Joanna launched her first product in her first year of trading but it didn’t sell. She didn’t have an audience and hadn’t built up her image as an expert in the field sufficiently. You have to be around for a while to be taken seriously.
She also shares that the actual product itself was too big and wide-ranging. She now sells smaller modular courses and has chunked information/topics down to where people are in their own journey.
Networking both online and offline
Joanna is an introvert but a great networker! She’s very careful about how she manages her energy, making sure that she builds recovery time in. We have an interesting discussion about the nature of extroverts and introverts.
She is a very successful networker and has built strong relationships with authors and other bloggers. She approaches people by offering to help/be useful… for example, ‘can I interview you about your book/success/help you organise an event?’
Her advice is to get people’s attention and give them a reason to want to talk to you.
How to reach out to other bloggers
Joanna suggests promoting other people 80% of the time, via Twitter and social media. Once you’ve done this for a while, ask them for an interview and then start generating a relationship. Help them, then try and meet them – you can use Skype to talk to international contacts.
I had a great time interviewing my good friend Rasheed Ogunlaru, who has just published a new book called Soul Trader – Putting the Heart Back into Your Business. It looks at how you can build a business that you love, with customers that you love and is based on your own passions and skills. The book encourages you to coach yourself, so that you can build a business that is authentic to your passions and values.
Rasheed Ogunlaru is a Life and Business Coach with a passion for helping people find their purpose in life. He runs an inspirational monthly workshop at the British Library Business & IP Centre called Your Life, Your Business. You can find out more about Rasheed and his programmes on his website www.rasaru.com .
The business landscape has changed over the last ten years and we’ve moved away from the traditional model of what a business is. People are no longer starting a business just to make money – they also want to have an impact and make a difference.
Soul Trader takes the reader on a journey through 7 steps using the following principles:
1. Clarity: Who are you? Where are you now and where do you want to be in the future? What values are important to you? Answering these questions will help to discover your passion and what drives you.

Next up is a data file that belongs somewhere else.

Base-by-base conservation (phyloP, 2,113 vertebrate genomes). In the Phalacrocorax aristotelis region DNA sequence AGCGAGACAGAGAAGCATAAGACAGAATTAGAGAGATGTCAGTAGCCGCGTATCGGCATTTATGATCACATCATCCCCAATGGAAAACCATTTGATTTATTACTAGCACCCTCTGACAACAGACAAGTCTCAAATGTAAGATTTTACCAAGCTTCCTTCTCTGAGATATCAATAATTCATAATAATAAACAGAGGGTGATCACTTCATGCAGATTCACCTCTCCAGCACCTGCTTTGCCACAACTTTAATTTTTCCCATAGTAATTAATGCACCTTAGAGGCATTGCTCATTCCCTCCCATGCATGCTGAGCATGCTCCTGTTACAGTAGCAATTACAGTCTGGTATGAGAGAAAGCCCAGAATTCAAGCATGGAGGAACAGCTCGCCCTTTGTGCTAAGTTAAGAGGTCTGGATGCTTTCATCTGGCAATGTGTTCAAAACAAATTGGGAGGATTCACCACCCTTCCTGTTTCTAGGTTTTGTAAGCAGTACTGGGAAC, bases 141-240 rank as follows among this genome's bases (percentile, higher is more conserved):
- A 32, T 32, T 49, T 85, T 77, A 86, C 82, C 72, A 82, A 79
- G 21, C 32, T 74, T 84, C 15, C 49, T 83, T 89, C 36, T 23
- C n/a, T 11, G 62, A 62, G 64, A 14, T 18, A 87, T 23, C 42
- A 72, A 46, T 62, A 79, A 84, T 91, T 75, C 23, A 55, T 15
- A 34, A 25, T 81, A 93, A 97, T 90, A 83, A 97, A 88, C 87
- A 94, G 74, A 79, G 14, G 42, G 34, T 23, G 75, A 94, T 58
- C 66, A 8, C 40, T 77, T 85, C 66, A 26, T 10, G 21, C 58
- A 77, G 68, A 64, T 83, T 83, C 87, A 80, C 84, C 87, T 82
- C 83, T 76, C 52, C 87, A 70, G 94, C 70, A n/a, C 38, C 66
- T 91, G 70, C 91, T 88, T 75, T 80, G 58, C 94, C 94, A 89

2. Customers: Who are they and what do they want/need?
3. Courage: an important part in any business owners’ life – without courage we wouldn’t being on the journey of business. Learn how to tap into it
4. Co-operation: Building relationships and a business network are all important in today’s business environment. Use these relationships to help build your business and your network
5. Conversation: Lean how to be completely yourself and tell your own story both in person and your website/business literature. This will help you to connect, create and convert leads
6. Creativity: Understanding when you work best will give you a framework and help improve your performance and get a better work/life balance.
7. Compassion: Not only to your customers needs but to your own. Make sure you look after yourself so that you can connect from the heart.
Find your passion, who/what you are about and what skills you have. Regularly stop and ask yourself if you following your passion and honouring what you really want to do.
Business dynamics are changing. Relationships are now of the utmost importance as the right ones will help to drive and grow your business.
Money isn’t always important – being creative is. Money will follow if you follow your passion.
The importance of Clarity
Clarity is the starting point on the journey, so how do you go about achieving it?
Rasheed suggests writing 6-10 individual words that are important to your life, business and relationships. When you take the time and space to think, cutting out internal and external “noise” the things that are important to you will rise in your conscious and to your attention.
To make sure your mind stays clear, spend 10 minutes each week reviewing your business. Check in on your journey and your business plan to help keep your objectives clear and see that you’re still heading in the right direction.
Clarity provides drive. If you build a business that truly reflects who you are it can be very powerful. People/customers buy from people/businesses they connect with and care about, and this clarity helps your business to be transformation and not just transactional.
Different kinds of courage are required when starting a business. There are different challenges so i’s important to have clarity about where your business is heading so that you can tackle them. If you lack courage, use compassionate skills on yourself to enable you to take on challenges and continue your journey.